On Finding Inspiration to Compose: I really think composition is captured improvisation. It's what you hear in your head, and you basically just write it down. I think of composing like a photographer does: You are capturing what happens to come out of your portal. Ansel Adams wasn't a great photographer because he made those mountains. Ansel Adams was a great photographer because he happened to be at that vantage point, at that moment, with the perfect light, and he knew how to capture the image. Composing is about your ability able to capture the things that happen around you. It's not like I made this—though I guess, of course, it did come out of me.
On the Importance of Space: A lot of my work lives around sound and space, whether it's an actual architectural thing, or whether it's a sonically driven effect out of a particular melody or sound design. Music is successful if you can circulate the energy in the room, if you can get energy to move within you, within others. As a choral singer, I gravitate towards spaces that are acoustically interesting to sing in. There are all of these really old techniques that have been associated with choral music for centuries: like, half the choir sings from the balcony and the responsorial comes from the altar. It makes the performance more of a communal experience.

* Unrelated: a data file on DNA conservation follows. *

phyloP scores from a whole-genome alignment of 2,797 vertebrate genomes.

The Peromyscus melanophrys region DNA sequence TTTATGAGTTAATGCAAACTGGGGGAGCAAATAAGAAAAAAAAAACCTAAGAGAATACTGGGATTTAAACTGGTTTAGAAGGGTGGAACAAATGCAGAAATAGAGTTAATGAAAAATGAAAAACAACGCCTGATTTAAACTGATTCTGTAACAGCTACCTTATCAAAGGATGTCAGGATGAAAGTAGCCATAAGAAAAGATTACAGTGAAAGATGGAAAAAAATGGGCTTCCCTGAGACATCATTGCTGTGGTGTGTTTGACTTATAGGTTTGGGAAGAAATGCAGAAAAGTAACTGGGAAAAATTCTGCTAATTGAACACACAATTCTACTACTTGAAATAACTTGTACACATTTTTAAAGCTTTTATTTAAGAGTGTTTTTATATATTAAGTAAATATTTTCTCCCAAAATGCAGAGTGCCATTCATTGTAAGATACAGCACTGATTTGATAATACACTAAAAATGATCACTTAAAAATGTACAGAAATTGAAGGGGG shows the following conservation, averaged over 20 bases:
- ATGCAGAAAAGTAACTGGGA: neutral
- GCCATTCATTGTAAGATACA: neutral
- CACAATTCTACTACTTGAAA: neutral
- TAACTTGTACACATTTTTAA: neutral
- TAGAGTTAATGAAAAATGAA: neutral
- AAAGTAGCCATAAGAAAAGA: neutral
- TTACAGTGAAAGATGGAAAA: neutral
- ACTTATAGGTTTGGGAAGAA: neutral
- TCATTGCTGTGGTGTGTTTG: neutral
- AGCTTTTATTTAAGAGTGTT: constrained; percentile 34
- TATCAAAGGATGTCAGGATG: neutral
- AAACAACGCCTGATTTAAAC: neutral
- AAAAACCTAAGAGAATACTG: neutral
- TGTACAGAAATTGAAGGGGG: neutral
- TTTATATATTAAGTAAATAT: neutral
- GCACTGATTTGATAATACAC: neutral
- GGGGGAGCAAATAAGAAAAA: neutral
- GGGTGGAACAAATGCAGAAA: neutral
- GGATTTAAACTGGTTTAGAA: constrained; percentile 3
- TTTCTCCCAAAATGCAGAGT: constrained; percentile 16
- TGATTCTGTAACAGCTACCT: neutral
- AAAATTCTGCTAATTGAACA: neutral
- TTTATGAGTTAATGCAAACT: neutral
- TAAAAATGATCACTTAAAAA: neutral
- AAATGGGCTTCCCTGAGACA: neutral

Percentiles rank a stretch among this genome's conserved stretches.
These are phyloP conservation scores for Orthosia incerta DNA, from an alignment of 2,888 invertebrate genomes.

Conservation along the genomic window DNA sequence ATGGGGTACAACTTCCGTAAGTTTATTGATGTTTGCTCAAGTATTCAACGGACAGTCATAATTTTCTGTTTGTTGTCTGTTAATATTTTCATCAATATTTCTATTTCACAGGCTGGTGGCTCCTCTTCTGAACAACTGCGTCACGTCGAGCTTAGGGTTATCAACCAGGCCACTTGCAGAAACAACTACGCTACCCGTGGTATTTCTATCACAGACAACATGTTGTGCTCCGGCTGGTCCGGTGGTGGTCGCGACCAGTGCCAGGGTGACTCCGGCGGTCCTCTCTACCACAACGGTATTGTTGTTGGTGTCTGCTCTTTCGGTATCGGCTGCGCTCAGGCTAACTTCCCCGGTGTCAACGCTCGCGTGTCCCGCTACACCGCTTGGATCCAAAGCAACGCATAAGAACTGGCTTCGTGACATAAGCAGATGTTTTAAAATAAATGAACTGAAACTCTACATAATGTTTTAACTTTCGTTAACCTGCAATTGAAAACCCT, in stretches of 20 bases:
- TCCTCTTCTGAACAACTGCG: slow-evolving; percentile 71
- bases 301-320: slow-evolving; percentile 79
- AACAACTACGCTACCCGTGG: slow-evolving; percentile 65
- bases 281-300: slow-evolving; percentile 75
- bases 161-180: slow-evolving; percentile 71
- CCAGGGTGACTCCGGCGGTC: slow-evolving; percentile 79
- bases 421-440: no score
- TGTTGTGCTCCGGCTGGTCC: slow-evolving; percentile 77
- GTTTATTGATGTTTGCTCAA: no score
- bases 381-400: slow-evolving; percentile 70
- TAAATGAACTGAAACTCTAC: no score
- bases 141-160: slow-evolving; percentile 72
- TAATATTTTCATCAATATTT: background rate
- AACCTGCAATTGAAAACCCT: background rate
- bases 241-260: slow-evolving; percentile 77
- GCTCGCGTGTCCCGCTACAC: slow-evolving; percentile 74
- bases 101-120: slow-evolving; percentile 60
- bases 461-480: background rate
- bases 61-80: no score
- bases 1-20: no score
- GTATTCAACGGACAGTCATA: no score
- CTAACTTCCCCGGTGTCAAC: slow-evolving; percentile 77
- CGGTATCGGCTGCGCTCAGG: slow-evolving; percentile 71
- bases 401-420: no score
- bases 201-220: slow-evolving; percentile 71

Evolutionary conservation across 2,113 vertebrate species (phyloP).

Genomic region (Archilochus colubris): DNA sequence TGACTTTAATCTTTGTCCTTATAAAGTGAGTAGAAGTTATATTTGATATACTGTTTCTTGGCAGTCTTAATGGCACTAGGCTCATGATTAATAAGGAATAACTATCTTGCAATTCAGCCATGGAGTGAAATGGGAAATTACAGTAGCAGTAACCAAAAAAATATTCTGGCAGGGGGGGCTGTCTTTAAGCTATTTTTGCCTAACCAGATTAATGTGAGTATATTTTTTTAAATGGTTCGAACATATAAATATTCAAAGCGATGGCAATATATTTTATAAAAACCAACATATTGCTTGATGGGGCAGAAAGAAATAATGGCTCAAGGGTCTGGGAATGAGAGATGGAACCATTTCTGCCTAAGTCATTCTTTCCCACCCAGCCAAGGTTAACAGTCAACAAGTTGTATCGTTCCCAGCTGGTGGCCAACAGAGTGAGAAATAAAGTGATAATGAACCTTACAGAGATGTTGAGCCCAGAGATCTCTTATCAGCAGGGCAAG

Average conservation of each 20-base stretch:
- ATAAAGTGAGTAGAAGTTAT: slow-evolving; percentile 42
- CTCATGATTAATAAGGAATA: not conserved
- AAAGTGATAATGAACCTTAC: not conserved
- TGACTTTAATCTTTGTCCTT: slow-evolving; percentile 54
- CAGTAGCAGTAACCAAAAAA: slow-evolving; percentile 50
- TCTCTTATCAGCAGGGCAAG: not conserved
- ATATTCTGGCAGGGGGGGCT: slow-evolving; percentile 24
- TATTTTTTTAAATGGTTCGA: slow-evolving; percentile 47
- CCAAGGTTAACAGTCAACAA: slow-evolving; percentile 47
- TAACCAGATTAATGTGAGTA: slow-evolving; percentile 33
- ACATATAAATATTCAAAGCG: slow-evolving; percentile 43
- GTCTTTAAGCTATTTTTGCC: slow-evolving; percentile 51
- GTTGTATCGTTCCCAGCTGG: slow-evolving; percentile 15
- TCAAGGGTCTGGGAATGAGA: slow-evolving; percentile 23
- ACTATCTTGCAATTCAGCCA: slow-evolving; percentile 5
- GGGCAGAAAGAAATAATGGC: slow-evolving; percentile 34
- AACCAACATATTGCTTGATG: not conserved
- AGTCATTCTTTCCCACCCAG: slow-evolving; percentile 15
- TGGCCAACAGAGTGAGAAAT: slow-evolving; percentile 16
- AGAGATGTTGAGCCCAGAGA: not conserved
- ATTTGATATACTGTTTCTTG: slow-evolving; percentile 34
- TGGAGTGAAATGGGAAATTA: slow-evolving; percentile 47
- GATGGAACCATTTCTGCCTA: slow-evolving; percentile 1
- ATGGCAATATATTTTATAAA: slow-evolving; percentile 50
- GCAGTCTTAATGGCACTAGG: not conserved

On the Inspiration for Sunken Cathedral: The album is a sonic journey through the chambers of a body. It's inspired by how the architectural features of a church fulfill certain functions: the pillars, the arches, the narthex. But, it's also about the binary of it: What lies beneath the surface? What is your blood saying that you might not even know you're saying? I compare it to Chinese medicine, where each organ holds a certain emotion: you hold your anger in your liver, your grief in your lungs, your joy in your heart, your worry in your spleen. Music can imply a space—it can tell you dimension, how large or tiny a chamber is. And, how you juxtapose different sounds to each other at different distances can also create a sonic surrealism, a dream state that isn't real but feels visceral and tactile next to your ear.
On Not Being Pigeonholed: I'm really excited about the time we're alive right now because for the first time in my life, it's like: Anything goes. I remember when I won the John Lennon songwriting contest back in my singer/songwriter days, and Ralph Jackson from BMI would ask me: "Bora, if we were to put your CD in a record store, what bin would we put it in?" And I would just shrug. Even back in music school, everyone would always tell me: No, Bora, that’s never going to work. You can’t put electronics with that kind of stuff AND do this. And, I was like: I don't believe that! I was a folk singer-songwriter/music conservatory/raver girl. And I believed that all three of those things together could make something really interesting. I think electronic music has a lot that it could lend to classical music. And, classical music has a lot that it could lend to singer/songwriter music and what people call "folk."
There is a way for all of that to live together. I don't know what that says about our era right now, but I'll take it.